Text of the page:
4.3 Young–Laplace equation for the pressure difference across a curved surface 79

4.4 Kelvin equation for the vapour pressure, P, of a droplet (curved surface) over the “ordinary” vapour pressure Psat for a flat surface 80

4.4.1 Applications of the Kelvin equation 81

4.5 The Gibbs adsorption equation 82

4.6 Applications of the Gibbs equation (adsorption, monolayers, molecular weight of proteins) 83

4.7 Monolayers 86

4.8 Conclusions 89

Appendix 4.1 Derivation of the Young–Laplace equation 90

Appendix 4.2 Derivation of the Kelvin equation 91

Appendix 4.3 Derivation of the Gibbs adsorption equation 91

Problems 93

References 95

5 Surfactants and Self-assembly. Detergents and Cleaning 96

5.1 Introduction to surfactants – basic properties, self-assembly and critical packing parameter (CPP) 96

5.2 Micelles and critical micelle concentration (CMC) 99

5.3 Micellization – theories and key parameters 106

5.4 Surfactants and cleaning (detergency) 112

5.5 Other applications of surfactants 113

5.6 Concluding remarks 114

Appendix 5.1 Useful relationships from geometry 115

Appendix 5.2 The Hydrophilic–Lipophilic Balance (HLB) 116

Problems 117

References 119

6 Wetting and Adhesion 121

6.1 Introduction 121

6.2 Wetting and adhesion via the Zisman plot and theories for interfacial tensions 122

6.2.1 Zisman plot 122

6.2.2 Combining theories of interfacial tensions with Young equation and work of adhesion for studying wetting and adhesion 124

6.2.3 Applications of wetting and solid characterization 130

6.3 Adhesion theories 141

6.3.1 Introduction – adhesion theories 141

6.3.2 Adhesive forces 144

6.4 Practical adhesion: forces, work of adhesion, problems and protection 147

6.4.1 Effect of surface phenomena and mechanical properties 147

6.4.2 Practical adhesion – locus of failure 148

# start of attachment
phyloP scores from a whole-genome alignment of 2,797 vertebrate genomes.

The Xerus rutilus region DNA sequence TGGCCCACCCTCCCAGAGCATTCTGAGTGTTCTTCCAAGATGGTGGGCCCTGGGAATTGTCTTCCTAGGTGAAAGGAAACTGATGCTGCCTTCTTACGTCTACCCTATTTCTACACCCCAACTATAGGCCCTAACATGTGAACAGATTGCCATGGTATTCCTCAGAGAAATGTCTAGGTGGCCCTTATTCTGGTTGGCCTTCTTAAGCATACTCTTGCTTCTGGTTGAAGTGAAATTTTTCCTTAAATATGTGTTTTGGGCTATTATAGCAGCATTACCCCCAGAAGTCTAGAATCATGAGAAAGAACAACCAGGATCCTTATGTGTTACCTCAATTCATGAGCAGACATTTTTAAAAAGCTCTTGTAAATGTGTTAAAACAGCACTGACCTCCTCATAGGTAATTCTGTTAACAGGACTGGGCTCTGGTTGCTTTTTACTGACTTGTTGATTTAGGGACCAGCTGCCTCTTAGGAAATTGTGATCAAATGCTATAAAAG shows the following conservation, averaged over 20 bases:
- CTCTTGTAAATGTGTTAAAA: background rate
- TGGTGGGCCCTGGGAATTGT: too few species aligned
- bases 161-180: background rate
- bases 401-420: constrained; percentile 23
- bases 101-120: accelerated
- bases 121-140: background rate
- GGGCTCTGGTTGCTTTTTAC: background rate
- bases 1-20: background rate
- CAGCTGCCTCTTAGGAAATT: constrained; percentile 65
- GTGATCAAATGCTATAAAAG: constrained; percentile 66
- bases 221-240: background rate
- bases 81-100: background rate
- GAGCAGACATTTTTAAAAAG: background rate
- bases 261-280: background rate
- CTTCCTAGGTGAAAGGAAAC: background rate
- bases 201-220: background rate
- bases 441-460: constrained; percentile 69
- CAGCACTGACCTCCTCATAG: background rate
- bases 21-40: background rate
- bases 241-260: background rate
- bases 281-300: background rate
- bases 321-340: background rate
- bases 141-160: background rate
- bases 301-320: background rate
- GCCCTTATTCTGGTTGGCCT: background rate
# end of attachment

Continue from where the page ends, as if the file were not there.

6.4.3 Adhesion problems and some solutions 149

6.5 Concluding remarks 154

Problems 155

References 160

7 Adsorption in Colloid and Surface Science – A Universal Concept 161

7.1 Introduction – universality of adsorption – overview 161

7.2 Adsorption theories, two-dimensional equations of state and surface tension–concentration trends: a clear relationship 161

7.3 Adsorption of gases on solids 162

7.3.1 Adsorption using the Langmuir equation 163

7.3.2 Adsorption of gases on solids using the BET equation 164

7.4 Adsorption from solution 168

7.4.1 Adsorption using the Langmuir equation 168

7.4.2 Adsorption from solution – the effect of solvent and concentration on adsorption 171

7.5 Adsorption of surfactants and polymers 173

7.5.1 Adsorption of surfactants and the role of CPP 173

7.5.2 Adsorption of polymers 174

7.6 Concluding remarks 179

Problems 180

References 184

8 Characterization Methods of Colloids – Part I: Kinetic Properties and Rheology 185

8.1 Introduction – importance of kinetic properties 185

8.2 Brownian motion 185

8.3 Sedimentation and creaming (Stokes and Einstein equations) 187

8.3.1 Stokes equation 187

8.3.2 Effect of particle shape 188

8.3.3 Einstein equation 190

8.4 Kinetic properties via the ultracentrifuge 191

8.4.1 Molecular weight estimated from kinetic experiments (1 = medium and 2 = particle or droplet) 193

8.4.2 Sedimentation velocity experiments (1 = medium and 2 = particle or droplet) 193

8.5 Osmosis and osmotic pressure 193

8.6 Rheology of colloidal dispersions 194

8.6.1 Introduction 194

8.6.2 Special characteristics of colloid dispersions’ rheology 196

8.7 Concluding remarks 198

Problems 198

References 201

9 Characterization Methods of Colloids – Part II: Optical Properties (Scattering, Spectroscopy and Microscopy) 202

9.1 Introduction 202

9.2 Optical microscopy 202

9.3 Electron microscopy 204

9.4 Atomic force microscopy 206

9.5 Light scattering 207

9.6 Spectroscopy 209

9.7 Concluding remarks 210

Problems 210

References 210

10 Colloid Stability – Part I: The Major Players (van der Waals and Electrical Forces) 211

10.1 Introduction – key forces and potential energy plots – overview 211

10.1.1 Critical coagulation concentration 213

10.2 van der Waals forces between particles and surfaces – basics 214